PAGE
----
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Vicksburg's Anderson-Tully Company sawmill lays off 80 humans

VICKSBURG — Anderson-Tully Company is shutting down a second shift at its Vicksburg sawmill and is laying off 80 employees by Jan. 4.

The company tells the Vicksburg Post that the move has been in the works for two months because of a depressed housing market.

“This is a core business decision to right-size production to match market demand,” company president Richard Wilkerson said in a statement.

Instead of two eight-hour shifts during the work week, the facility will go to a single 10-hour shift at least five days a week. Workers on the second shift will receive severance pay and benefits based on tenure, the company said.

After the layoffs, Anderson-Tully will have fewer than 200 workers.

Anderson-Tully has had operations in Vicksburg since 1889 and manages 300,000 acres of timber along the Mississippi River. It turns that timber into hardwood flooring for national distribution.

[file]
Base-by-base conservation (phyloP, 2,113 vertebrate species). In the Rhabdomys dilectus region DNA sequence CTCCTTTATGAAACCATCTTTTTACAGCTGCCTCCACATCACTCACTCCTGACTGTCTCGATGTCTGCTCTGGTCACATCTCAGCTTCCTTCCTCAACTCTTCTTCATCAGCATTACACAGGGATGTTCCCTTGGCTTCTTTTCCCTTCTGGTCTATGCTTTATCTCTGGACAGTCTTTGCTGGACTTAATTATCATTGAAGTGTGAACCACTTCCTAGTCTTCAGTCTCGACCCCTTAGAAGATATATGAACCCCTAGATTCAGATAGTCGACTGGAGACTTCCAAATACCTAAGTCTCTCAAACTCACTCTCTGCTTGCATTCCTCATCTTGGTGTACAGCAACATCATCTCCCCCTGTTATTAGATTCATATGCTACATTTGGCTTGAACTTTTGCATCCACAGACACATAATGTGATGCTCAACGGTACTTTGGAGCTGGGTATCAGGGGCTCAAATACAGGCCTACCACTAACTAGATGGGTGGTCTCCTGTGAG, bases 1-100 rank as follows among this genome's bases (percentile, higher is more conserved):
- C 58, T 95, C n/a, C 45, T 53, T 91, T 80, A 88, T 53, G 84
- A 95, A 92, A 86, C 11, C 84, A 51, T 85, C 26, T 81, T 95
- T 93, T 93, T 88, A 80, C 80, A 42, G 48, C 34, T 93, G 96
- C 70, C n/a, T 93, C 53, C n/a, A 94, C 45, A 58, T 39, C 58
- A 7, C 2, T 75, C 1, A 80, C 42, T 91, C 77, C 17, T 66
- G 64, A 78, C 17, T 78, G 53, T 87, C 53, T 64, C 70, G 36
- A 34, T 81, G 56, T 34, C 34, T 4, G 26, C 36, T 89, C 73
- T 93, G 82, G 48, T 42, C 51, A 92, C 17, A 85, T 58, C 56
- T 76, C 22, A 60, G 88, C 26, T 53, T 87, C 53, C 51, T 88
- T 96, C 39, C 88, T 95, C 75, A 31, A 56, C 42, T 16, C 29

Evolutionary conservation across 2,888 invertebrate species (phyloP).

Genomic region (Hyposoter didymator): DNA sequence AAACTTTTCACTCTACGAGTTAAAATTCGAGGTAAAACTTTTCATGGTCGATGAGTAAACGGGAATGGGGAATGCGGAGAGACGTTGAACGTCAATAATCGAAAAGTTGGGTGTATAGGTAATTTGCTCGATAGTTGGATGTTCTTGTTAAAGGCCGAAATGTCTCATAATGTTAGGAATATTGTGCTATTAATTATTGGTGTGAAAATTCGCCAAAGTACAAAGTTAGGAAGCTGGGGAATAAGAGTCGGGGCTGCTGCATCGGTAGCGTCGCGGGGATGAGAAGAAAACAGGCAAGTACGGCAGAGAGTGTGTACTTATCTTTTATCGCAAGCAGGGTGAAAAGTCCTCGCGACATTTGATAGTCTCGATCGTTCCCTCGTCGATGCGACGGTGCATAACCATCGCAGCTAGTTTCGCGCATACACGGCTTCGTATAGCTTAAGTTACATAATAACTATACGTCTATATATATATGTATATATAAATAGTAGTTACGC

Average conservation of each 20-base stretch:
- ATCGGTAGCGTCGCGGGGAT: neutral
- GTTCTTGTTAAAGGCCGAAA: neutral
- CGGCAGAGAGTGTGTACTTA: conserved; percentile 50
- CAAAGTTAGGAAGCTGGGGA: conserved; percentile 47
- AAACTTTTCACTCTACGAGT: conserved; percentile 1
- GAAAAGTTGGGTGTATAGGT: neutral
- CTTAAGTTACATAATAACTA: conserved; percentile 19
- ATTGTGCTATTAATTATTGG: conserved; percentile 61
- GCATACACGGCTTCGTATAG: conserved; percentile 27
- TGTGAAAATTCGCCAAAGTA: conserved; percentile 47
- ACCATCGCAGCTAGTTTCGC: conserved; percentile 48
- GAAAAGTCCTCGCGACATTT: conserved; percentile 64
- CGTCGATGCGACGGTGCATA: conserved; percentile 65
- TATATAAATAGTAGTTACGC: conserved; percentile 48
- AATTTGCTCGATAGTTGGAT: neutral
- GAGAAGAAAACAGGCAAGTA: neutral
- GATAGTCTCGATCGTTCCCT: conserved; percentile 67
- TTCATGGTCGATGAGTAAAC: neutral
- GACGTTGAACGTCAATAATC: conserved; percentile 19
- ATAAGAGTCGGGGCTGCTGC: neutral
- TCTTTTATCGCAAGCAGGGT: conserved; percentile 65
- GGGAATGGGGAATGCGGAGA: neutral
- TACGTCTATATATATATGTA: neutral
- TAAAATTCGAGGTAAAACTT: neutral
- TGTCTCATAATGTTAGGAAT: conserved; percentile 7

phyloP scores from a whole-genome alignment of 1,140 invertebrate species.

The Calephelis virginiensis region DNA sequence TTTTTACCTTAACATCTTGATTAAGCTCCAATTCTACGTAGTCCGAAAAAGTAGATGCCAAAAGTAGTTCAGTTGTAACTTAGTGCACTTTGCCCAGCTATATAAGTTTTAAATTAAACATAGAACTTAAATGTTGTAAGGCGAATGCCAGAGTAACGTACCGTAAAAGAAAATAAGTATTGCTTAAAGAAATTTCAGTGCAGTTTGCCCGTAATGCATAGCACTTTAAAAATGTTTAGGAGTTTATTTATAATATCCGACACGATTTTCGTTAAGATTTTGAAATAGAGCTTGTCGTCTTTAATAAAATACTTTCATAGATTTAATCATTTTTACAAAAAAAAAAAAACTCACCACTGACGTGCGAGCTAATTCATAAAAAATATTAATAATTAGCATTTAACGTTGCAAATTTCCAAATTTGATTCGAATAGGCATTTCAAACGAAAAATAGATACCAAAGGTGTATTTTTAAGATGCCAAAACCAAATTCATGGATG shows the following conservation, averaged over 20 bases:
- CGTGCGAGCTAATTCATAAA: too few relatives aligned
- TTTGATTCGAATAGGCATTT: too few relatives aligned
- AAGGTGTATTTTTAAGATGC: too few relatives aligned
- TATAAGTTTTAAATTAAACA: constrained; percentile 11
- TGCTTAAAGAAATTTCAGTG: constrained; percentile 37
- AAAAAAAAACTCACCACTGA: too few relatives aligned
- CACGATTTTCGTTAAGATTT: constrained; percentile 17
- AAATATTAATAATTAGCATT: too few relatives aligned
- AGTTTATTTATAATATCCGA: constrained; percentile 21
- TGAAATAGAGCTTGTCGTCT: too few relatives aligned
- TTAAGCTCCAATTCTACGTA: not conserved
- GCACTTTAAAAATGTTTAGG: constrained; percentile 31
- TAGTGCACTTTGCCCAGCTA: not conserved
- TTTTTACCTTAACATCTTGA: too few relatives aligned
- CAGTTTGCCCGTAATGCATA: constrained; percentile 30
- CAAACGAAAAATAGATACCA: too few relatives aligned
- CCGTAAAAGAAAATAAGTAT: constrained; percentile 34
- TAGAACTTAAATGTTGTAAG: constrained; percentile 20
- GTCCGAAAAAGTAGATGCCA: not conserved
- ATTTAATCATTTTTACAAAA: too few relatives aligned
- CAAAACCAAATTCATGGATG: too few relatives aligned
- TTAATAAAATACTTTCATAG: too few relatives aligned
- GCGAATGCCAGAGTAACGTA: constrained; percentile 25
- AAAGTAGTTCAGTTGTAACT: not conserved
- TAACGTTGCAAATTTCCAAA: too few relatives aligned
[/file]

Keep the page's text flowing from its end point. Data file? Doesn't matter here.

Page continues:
Initial talks concerning layoffs began with the Teamsters Local 891 in September, said Mike Myrick, director of human resources and risk management.

Myrick said officials in Vicksburg and Warren County were informed of the layoffs last month.

In the statement, Wilkerson said the company held off the decision “as long as possible, considering the impact to employees and their families.”

“Anderson-Tully is one of the few sawmills running two shifts, and one of the last to make any reductions,” he said.

In 2008, the lumber producer closed another mill in Vicksburg, citing the housing market collapse and bad economy. Since then, improvements to the protective levee system built during the Mississippi River Flood of 2011 and other infrastructure investment has exceeded $10 million.

Housing starts jumped 15 percent in September, to 872,000, and jumped an additional 3.6 percent in October, to 894,000, the highest since July 2008, according to the Commerce Department.

The Anderson-Tully statement said the company’s September figures were only “about 40 percent of the peak year of 2005.”

Eastern U.S. hardwood production is down 35 percent since 2006 and “not likely to return to those levels,” while hardwood lumber prices are down 25 percent over the same period, the company said.


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